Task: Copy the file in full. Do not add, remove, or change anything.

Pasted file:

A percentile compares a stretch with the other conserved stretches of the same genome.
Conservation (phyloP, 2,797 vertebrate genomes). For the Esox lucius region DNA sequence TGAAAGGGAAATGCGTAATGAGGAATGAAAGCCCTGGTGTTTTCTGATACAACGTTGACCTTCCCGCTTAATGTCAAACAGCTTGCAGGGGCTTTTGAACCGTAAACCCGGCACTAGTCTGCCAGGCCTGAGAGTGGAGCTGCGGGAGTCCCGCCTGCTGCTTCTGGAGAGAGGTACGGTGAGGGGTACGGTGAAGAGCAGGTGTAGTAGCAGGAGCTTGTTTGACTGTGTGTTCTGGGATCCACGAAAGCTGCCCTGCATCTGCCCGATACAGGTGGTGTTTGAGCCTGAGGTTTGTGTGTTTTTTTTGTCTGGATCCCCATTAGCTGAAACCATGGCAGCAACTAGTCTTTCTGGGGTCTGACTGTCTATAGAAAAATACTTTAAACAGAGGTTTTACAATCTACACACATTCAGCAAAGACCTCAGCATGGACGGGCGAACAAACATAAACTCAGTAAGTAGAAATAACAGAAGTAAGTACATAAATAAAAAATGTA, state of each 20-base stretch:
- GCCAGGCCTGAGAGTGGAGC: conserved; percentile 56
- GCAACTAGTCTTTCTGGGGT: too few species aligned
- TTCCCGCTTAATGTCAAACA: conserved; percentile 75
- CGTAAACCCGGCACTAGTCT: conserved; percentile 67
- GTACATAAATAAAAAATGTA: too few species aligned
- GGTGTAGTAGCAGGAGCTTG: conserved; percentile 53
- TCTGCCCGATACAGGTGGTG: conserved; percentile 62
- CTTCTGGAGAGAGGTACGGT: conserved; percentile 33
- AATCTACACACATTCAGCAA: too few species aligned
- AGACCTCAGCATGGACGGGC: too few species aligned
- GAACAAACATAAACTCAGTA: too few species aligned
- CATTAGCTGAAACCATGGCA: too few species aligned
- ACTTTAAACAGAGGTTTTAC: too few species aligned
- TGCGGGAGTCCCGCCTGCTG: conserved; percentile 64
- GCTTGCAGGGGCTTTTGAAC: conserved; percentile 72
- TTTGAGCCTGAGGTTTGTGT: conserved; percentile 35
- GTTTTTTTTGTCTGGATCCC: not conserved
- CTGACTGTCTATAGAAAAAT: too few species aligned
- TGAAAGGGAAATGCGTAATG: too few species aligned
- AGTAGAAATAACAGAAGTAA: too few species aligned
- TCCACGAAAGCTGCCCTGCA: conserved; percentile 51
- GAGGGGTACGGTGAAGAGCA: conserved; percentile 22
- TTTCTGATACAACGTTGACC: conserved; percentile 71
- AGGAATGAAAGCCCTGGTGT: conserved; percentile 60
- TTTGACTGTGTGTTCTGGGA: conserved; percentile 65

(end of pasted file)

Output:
A percentile compares a stretch with the other conserved stretches of the same genome.
Conservation (phyloP, 2,797 vertebrate genomes). For the Esox lucius region DNA sequence TGAAAGGGAAATGCGTAATGAGGAATGAAAGCCCTGGTGTTTTCTGATACAACGTTGACCTTCCCGCTTAATGTCAAACAGCTTGCAGGGGCTTTTGAACCGTAAACCCGGCACTAGTCTGCCAGGCCTGAGAGTGGAGCTGCGGGAGTCCCGCCTGCTGCTTCTGGAGAGAGGTACGGTGAGGGGTACGGTGAAGAGCAGGTGTAGTAGCAGGAGCTTGTTTGACTGTGTGTTCTGGGATCCACGAAAGCTGCCCTGCATCTGCCCGATACAGGTGGTGTTTGAGCCTGAGGTTTGTGTGTTTTTTTTGTCTGGATCCCCATTAGCTGAAACCATGGCAGCAACTAGTCTTTCTGGGGTCTGACTGTCTATAGAAAAATACTTTAAACAGAGGTTTTACAATCTACACACATTCAGCAAAGACCTCAGCATGGACGGGCGAACAAACATAAACTCAGTAAGTAGAAATAACAGAAGTAAGTACATAAATAAAAAATGTA, state of each 20-base stretch:
- GCCAGGCCTGAGAGTGGAGC: conserved; percentile 56
- GCAACTAGTCTTTCTGGGGT: too few species aligned
- TTCCCGCTTAATGTCAAACA: conserved; percentile 75
- CGTAAACCCGGCACTAGTCT: conserved; percentile 67
- GTACATAAATAAAAAATGTA: too few species aligned
- GGTGTAGTAGCAGGAGCTTG: conserved; percentile 53
- TCTGCCCGATACAGGTGGTG: conserved; percentile 62
- CTTCTGGAGAGAGGTACGGT: conserved; percentile 33
- AATCTACACACATTCAGCAA: too few species aligned
- AGACCTCAGCATGGACGGGC: too few species aligned
- GAACAAACATAAACTCAGTA: too few species aligned
- CATTAGCTGAAACCATGGCA: too few species aligned
- ACTTTAAACAGAGGTTTTAC: too few species aligned
- TGCGGGAGTCCCGCCTGCTG: conserved; percentile 64
- GCTTGCAGGGGCTTTTGAAC: conserved; percentile 72
- TTTGAGCCTGAGGTTTGTGT: conserved; percentile 35
- GTTTTTTTTGTCTGGATCCC: not conserved
- CTGACTGTCTATAGAAAAAT: too few species aligned
- TGAAAGGGAAATGCGTAATG: too few species aligned
- AGTAGAAATAACAGAAGTAA: too few species aligned
- TCCACGAAAGCTGCCCTGCA: conserved; percentile 51
- GAGGGGTACGGTGAAGAGCA: conserved; percentile 22
- TTTCTGATACAACGTTGACC: conserved; percentile 71
- AGGAATGAAAGCCCTGGTGT: conserved; percentile 60
- TTTGACTGTGTGTTCTGGGA: conserved; percentile 65